A Native American tribe in Washington state got a present when a lumber company returned more than 1,000 acres of their ancestral land.
Port Blakely Companies, a 157-year-old company based in the US and New Zealand, returned two miles of waterfront land and 125 acres of tidelands near the southern Puget Sound to the Squaxin Island Tribe, which has lived along the Salish Sea for centuries, the company said in a Dec. 14 release.
The gesture is part of a larger “landback” campaign that aims to return indigenous lands to their original owners.
The deal between Port Blakely and the Squaxin people also includes an agreement for the tribe to buy approximately 875 acres of upland working forest from the company for an undisclosed price.
The lumber company acquired the property after a treaty was signed in 1854.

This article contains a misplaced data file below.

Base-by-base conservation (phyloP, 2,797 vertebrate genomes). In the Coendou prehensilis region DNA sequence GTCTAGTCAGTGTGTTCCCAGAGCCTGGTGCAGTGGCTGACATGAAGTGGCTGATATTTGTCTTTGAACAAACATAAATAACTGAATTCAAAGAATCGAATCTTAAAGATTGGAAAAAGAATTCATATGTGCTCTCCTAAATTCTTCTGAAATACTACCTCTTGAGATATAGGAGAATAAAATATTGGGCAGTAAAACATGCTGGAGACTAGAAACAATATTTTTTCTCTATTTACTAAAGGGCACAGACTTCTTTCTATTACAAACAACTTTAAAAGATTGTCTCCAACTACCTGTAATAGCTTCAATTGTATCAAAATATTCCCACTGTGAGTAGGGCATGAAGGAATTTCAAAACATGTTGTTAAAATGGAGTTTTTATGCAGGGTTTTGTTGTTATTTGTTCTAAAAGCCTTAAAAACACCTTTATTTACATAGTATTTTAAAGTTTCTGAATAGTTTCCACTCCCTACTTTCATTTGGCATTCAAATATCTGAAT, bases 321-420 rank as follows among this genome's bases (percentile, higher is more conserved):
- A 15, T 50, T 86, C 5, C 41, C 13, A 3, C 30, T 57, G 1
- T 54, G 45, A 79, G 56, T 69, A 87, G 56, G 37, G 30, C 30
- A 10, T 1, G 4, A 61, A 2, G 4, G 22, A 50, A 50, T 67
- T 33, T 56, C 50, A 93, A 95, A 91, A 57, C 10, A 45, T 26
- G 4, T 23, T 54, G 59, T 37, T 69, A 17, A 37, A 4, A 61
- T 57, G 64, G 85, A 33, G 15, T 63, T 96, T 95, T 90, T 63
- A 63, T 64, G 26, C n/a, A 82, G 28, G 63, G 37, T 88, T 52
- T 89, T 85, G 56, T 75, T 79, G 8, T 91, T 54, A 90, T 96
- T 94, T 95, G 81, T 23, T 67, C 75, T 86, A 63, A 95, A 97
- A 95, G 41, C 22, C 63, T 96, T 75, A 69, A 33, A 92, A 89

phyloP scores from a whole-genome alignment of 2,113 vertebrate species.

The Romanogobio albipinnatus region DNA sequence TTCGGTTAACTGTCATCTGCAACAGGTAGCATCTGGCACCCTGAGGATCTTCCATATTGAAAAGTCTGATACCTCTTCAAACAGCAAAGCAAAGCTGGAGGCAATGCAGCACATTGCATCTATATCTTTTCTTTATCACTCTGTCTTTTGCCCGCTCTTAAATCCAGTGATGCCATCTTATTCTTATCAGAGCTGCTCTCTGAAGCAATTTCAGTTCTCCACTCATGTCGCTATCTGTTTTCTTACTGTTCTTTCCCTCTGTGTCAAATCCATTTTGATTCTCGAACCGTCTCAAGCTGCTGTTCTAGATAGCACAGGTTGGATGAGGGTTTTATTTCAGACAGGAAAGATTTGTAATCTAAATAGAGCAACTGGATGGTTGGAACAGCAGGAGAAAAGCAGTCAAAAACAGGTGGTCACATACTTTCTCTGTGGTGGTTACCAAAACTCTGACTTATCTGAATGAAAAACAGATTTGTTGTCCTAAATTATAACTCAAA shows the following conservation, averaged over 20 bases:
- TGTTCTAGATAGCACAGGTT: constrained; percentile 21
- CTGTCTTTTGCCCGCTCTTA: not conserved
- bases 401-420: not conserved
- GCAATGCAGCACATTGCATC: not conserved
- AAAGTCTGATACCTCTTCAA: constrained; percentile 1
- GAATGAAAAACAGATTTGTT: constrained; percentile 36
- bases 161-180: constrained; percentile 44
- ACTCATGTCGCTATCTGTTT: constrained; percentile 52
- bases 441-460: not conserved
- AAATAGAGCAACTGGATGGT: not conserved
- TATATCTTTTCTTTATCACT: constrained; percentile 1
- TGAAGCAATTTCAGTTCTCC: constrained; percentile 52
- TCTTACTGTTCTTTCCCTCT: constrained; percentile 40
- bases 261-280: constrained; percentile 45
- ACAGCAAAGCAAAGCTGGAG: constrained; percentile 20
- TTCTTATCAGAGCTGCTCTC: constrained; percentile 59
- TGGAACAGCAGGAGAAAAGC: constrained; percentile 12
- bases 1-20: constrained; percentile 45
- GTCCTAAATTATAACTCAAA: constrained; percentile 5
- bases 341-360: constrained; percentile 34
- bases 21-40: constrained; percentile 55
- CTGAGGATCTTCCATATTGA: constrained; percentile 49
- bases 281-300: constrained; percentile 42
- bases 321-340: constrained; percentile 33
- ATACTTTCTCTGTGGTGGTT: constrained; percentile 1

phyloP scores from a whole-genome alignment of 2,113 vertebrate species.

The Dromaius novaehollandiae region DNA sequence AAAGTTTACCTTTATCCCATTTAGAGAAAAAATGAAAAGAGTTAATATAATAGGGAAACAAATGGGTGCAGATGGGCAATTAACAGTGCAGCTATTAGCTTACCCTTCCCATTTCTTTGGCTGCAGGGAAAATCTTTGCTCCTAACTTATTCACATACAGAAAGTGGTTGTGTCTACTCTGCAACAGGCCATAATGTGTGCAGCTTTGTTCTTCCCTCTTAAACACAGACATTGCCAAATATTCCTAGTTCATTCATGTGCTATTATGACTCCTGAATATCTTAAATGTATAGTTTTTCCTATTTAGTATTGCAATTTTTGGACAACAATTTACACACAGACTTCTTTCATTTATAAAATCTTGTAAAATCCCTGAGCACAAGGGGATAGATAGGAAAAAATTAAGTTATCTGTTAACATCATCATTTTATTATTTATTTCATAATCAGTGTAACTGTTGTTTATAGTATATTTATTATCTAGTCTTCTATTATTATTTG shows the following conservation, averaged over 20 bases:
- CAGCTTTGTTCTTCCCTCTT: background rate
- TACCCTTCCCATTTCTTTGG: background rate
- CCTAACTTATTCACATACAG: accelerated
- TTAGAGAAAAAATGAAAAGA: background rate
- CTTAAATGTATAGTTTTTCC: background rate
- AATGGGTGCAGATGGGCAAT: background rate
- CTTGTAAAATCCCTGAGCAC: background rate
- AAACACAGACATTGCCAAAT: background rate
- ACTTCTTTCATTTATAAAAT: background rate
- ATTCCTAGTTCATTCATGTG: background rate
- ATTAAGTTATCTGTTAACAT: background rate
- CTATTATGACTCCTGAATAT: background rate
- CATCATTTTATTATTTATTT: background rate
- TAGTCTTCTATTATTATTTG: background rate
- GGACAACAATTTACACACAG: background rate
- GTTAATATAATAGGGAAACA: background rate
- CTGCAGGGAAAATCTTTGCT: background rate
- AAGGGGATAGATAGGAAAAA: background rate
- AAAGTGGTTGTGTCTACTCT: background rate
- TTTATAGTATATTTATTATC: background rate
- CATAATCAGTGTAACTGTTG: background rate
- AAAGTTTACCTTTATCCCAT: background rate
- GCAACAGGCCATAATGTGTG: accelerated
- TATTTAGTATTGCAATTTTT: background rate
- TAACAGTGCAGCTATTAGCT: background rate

The land return restores the tribe’s direct access to the Puget Sound and to some of the richest shellfish beds in the region, the main reason tribal ancestors based themselves in the area for millennia.
The Squaxin Island Tribe is also known as “The People of the Water” because of their strong cultural connections to the Sound.
Mike Warjone, president of Port Blakely, told the Seattle Times that a spoken “land acknowledgment,” which only recognizes tribal presence and stewardship, would not have been enough.
“Just an acknowledgment about the place would ring hollow if the only owner of record was still around, and the people it was stolen from were alive and well, and right up the street,” Warjone said. “The obvious thing to do was simply give it back.”
Kris Peters, chairman of the Squaxin Island Tribe, told the Seattle Times the land will be left undeveloped for ceremonial use.
“I can’t wait to drum, and sing, and dance out on those beaches, just like our people did hundreds, and thousands of years ago,” he said. “To me, it is a very spiritual thing; it fills my heart.”